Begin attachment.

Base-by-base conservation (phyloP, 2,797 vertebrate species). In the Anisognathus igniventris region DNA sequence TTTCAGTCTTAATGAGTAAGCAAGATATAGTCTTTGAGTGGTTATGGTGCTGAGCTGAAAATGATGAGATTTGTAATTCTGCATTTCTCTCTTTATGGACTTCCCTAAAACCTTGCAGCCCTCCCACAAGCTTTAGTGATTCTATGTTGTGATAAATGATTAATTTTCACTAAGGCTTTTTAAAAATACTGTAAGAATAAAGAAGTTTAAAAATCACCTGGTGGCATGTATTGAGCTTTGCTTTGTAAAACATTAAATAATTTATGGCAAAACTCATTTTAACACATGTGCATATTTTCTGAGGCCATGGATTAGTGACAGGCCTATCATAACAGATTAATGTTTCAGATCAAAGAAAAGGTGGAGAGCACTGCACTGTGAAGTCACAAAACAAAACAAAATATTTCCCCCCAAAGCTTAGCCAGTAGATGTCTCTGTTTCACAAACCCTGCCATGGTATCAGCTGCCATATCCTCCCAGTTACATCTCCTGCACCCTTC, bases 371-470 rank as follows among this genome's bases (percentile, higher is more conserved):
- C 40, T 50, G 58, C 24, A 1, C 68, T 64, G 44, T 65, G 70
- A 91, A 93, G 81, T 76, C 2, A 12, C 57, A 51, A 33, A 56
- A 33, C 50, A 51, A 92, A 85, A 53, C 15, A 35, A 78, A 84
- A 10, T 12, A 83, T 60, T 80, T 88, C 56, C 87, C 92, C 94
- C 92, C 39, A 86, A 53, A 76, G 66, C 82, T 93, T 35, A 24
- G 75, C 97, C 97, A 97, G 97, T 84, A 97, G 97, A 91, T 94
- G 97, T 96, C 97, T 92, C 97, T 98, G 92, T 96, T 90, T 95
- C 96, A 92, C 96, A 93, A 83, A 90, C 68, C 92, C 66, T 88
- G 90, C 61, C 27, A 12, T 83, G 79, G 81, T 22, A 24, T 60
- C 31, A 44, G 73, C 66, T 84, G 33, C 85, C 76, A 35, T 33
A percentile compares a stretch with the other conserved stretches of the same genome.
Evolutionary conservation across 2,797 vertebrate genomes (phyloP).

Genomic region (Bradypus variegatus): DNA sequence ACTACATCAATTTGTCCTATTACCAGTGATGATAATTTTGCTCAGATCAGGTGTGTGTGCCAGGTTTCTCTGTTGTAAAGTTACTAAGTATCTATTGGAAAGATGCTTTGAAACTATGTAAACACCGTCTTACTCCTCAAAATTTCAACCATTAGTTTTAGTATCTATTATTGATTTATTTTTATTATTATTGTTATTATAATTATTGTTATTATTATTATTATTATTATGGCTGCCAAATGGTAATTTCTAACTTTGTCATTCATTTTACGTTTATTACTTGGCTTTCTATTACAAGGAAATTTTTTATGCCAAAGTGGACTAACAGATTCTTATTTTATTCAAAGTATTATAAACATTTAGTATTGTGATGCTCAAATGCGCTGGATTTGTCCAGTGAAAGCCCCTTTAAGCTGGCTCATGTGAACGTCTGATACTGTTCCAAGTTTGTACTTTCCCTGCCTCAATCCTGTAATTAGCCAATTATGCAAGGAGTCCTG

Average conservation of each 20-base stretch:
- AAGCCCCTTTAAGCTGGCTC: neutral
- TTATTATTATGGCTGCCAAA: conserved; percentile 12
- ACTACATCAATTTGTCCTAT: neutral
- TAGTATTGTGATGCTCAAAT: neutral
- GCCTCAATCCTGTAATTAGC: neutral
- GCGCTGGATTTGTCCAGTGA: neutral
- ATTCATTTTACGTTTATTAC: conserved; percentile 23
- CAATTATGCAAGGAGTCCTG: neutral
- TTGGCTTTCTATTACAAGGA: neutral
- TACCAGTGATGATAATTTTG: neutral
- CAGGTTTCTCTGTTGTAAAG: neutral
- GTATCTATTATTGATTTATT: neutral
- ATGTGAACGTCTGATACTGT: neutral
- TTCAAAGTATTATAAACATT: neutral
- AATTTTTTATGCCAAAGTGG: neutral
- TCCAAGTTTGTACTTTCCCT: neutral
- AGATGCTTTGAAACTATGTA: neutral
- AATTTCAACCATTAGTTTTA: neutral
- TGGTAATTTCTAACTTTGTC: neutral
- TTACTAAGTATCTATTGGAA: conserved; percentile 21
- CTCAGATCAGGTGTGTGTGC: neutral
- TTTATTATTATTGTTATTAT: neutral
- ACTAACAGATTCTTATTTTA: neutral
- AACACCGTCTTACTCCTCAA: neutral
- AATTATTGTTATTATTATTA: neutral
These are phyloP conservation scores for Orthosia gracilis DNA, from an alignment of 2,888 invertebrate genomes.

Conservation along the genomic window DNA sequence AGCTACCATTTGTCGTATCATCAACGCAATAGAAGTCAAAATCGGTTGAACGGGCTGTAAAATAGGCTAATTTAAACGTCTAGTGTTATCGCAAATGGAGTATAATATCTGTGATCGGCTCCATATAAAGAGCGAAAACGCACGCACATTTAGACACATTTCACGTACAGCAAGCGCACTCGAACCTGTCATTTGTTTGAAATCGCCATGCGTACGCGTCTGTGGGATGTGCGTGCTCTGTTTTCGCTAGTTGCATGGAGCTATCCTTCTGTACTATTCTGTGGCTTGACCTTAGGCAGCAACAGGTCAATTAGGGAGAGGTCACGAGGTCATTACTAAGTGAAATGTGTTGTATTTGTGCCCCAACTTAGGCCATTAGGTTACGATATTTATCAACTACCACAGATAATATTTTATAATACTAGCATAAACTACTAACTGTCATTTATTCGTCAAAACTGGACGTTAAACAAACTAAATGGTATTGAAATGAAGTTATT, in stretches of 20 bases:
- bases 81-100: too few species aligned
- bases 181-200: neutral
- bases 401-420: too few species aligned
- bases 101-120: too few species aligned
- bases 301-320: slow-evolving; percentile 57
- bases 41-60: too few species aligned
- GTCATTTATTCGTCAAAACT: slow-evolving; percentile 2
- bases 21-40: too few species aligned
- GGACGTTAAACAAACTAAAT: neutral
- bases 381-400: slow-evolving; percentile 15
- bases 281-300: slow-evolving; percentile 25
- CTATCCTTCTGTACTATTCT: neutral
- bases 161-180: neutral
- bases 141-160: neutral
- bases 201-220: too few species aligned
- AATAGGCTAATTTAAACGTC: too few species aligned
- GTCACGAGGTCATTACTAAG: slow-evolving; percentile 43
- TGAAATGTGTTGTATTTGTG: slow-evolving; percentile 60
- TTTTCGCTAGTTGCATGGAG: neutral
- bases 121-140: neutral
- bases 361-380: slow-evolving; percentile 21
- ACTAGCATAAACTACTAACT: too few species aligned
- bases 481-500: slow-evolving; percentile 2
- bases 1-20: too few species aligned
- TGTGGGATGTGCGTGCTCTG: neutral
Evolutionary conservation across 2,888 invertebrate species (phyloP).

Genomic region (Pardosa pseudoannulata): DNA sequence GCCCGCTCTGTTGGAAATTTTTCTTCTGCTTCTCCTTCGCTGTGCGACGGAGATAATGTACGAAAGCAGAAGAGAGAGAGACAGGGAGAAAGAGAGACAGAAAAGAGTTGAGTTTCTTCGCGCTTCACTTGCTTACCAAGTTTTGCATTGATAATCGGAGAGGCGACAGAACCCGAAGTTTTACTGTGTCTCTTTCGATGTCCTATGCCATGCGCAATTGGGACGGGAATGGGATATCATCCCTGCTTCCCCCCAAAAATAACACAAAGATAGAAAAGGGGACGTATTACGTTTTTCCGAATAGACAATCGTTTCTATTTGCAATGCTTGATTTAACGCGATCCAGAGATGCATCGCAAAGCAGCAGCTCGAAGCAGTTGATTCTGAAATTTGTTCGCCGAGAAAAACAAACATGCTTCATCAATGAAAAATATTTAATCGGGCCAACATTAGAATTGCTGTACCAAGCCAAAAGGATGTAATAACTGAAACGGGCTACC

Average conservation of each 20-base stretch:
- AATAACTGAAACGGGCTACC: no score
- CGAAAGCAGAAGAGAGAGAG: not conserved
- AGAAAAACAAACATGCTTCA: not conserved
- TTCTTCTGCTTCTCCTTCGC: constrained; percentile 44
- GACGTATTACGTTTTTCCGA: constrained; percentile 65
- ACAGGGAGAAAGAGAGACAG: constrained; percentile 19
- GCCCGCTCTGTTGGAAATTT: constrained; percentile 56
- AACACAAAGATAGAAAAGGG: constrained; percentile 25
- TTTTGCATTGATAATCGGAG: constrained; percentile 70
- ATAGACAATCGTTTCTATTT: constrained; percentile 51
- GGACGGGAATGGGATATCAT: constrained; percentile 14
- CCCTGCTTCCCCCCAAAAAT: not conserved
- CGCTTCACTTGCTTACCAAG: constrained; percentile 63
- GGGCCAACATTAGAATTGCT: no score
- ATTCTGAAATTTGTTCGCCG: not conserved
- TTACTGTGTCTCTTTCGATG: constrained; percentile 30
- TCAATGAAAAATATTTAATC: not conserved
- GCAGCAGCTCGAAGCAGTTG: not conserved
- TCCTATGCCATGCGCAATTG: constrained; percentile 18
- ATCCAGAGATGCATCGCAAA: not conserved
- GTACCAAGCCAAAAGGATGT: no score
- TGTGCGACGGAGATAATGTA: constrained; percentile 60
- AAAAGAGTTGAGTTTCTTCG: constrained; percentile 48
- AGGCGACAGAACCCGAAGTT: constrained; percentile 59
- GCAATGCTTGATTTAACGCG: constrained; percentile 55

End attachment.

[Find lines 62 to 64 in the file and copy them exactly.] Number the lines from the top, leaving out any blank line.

- bases 121-140: neutral
- bases 361-380: slow-evolving; percentile 21
- ACTAGCATAAACTACTAACT: too few species aligned